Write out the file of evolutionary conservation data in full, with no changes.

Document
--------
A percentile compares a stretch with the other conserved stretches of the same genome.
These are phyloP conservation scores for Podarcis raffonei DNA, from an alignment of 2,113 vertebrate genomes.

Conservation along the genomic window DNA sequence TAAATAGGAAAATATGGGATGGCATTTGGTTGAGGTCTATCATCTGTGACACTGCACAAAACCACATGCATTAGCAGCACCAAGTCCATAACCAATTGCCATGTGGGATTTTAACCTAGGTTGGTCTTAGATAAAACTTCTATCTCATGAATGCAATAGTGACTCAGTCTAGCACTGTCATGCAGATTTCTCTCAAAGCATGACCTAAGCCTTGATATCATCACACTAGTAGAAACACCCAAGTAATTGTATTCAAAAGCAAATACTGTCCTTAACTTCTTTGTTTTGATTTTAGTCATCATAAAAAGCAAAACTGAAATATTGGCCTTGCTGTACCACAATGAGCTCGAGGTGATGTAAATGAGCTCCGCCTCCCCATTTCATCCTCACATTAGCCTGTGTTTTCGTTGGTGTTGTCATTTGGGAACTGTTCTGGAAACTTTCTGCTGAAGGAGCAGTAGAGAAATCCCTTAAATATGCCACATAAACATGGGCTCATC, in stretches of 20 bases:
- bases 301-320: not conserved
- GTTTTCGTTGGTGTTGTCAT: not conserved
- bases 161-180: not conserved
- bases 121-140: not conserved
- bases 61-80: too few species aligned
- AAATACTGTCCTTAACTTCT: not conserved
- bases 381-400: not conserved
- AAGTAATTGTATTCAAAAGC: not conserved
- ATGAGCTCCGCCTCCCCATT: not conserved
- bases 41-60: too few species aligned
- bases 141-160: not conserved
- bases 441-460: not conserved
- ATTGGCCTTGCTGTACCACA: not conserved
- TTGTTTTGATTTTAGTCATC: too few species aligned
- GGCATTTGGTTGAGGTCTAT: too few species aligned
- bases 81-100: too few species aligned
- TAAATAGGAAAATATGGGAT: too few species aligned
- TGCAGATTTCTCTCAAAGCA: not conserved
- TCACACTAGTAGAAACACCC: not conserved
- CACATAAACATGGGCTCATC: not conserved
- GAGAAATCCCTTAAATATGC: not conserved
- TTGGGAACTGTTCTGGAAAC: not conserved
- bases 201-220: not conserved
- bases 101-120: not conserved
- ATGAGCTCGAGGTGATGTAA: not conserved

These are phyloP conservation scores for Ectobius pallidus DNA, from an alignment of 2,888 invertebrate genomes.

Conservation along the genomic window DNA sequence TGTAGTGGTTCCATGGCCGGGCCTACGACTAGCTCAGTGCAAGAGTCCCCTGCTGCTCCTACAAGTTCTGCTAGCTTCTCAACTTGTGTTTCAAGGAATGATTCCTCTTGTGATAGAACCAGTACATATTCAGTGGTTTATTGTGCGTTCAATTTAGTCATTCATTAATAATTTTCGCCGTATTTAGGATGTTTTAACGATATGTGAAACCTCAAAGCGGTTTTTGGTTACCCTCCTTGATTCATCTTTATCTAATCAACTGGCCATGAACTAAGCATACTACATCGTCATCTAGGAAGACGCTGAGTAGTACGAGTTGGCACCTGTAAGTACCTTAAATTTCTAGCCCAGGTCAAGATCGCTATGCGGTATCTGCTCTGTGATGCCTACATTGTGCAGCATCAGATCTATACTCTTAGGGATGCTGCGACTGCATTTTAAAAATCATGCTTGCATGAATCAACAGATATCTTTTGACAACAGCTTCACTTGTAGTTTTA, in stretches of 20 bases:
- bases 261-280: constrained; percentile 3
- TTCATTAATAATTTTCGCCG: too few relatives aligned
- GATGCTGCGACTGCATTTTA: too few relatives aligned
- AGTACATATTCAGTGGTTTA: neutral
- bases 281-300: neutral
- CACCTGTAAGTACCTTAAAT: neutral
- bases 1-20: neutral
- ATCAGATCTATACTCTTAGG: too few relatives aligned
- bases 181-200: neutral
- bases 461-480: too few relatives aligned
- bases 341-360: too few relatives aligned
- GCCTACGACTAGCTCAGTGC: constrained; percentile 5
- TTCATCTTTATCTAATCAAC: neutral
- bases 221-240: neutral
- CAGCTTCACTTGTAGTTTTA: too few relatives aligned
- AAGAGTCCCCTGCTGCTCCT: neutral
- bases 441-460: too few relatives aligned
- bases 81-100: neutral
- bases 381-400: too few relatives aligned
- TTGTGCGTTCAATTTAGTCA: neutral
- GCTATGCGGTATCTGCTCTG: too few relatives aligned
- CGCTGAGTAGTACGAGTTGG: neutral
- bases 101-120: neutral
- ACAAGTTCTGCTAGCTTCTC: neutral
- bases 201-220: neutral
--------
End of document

A percentile compares a stretch with the other conserved stretches of the same genome.
These are phyloP conservation scores for Podarcis raffonei DNA, from an alignment of 2,113 vertebrate genomes.

Conservation along the genomic window DNA sequence TAAATAGGAAAATATGGGATGGCATTTGGTTGAGGTCTATCATCTGTGACACTGCACAAAACCACATGCATTAGCAGCACCAAGTCCATAACCAATTGCCATGTGGGATTTTAACCTAGGTTGGTCTTAGATAAAACTTCTATCTCATGAATGCAATAGTGACTCAGTCTAGCACTGTCATGCAGATTTCTCTCAAAGCATGACCTAAGCCTTGATATCATCACACTAGTAGAAACACCCAAGTAATTGTATTCAAAAGCAAATACTGTCCTTAACTTCTTTGTTTTGATTTTAGTCATCATAAAAAGCAAAACTGAAATATTGGCCTTGCTGTACCACAATGAGCTCGAGGTGATGTAAATGAGCTCCGCCTCCCCATTTCATCCTCACATTAGCCTGTGTTTTCGTTGGTGTTGTCATTTGGGAACTGTTCTGGAAACTTTCTGCTGAAGGAGCAGTAGAGAAATCCCTTAAATATGCCACATAAACATGGGCTCATC, in stretches of 20 bases:
- bases 301-320: not conserved
- GTTTTCGTTGGTGTTGTCAT: not conserved
- bases 161-180: not conserved
- bases 121-140: not conserved
- bases 61-80: too few species aligned
- AAATACTGTCCTTAACTTCT: not conserved
- bases 381-400: not conserved
- AAGTAATTGTATTCAAAAGC: not conserved
- ATGAGCTCCGCCTCCCCATT: not conserved
- bases 41-60: too few species aligned
- bases 141-160: not conserved
- bases 441-460: not conserved
- ATTGGCCTTGCTGTACCACA: not conserved
- TTGTTTTGATTTTAGTCATC: too few species aligned
- GGCATTTGGTTGAGGTCTAT: too few species aligned
- bases 81-100: too few species aligned
- TAAATAGGAAAATATGGGAT: too few species aligned
- TGCAGATTTCTCTCAAAGCA: not conserved
- TCACACTAGTAGAAACACCC: not conserved
- CACATAAACATGGGCTCATC: not conserved
- GAGAAATCCCTTAAATATGC: not conserved
- TTGGGAACTGTTCTGGAAAC: not conserved
- bases 201-220: not conserved
- bases 101-120: not conserved
- ATGAGCTCGAGGTGATGTAA: not conserved

These are phyloP conservation scores for Ectobius pallidus DNA, from an alignment of 2,888 invertebrate genomes.

Conservation along the genomic window DNA sequence TGTAGTGGTTCCATGGCCGGGCCTACGACTAGCTCAGTGCAAGAGTCCCCTGCTGCTCCTACAAGTTCTGCTAGCTTCTCAACTTGTGTTTCAAGGAATGATTCCTCTTGTGATAGAACCAGTACATATTCAGTGGTTTATTGTGCGTTCAATTTAGTCATTCATTAATAATTTTCGCCGTATTTAGGATGTTTTAACGATATGTGAAACCTCAAAGCGGTTTTTGGTTACCCTCCTTGATTCATCTTTATCTAATCAACTGGCCATGAACTAAGCATACTACATCGTCATCTAGGAAGACGCTGAGTAGTACGAGTTGGCACCTGTAAGTACCTTAAATTTCTAGCCCAGGTCAAGATCGCTATGCGGTATCTGCTCTGTGATGCCTACATTGTGCAGCATCAGATCTATACTCTTAGGGATGCTGCGACTGCATTTTAAAAATCATGCTTGCATGAATCAACAGATATCTTTTGACAACAGCTTCACTTGTAGTTTTA, in stretches of 20 bases:
- bases 261-280: constrained; percentile 3
- TTCATTAATAATTTTCGCCG: too few relatives aligned
- GATGCTGCGACTGCATTTTA: too few relatives aligned
- AGTACATATTCAGTGGTTTA: neutral
- bases 281-300: neutral
- CACCTGTAAGTACCTTAAAT: neutral
- bases 1-20: neutral
- ATCAGATCTATACTCTTAGG: too few relatives aligned
- bases 181-200: neutral
- bases 461-480: too few relatives aligned
- bases 341-360: too few relatives aligned
- GCCTACGACTAGCTCAGTGC: constrained; percentile 5
- TTCATCTTTATCTAATCAAC: neutral
- bases 221-240: neutral
- CAGCTTCACTTGTAGTTTTA: too few relatives aligned
- AAGAGTCCCCTGCTGCTCCT: neutral
- bases 441-460: too few relatives aligned
- bases 81-100: neutral
- bases 381-400: too few relatives aligned
- TTGTGCGTTCAATTTAGTCA: neutral
- GCTATGCGGTATCTGCTCTG: too few relatives aligned
- CGCTGAGTAGTACGAGTTGG: neutral
- bases 101-120: neutral
- ACAAGTTCTGCTAGCTTCTC: neutral
- bases 201-220: neutral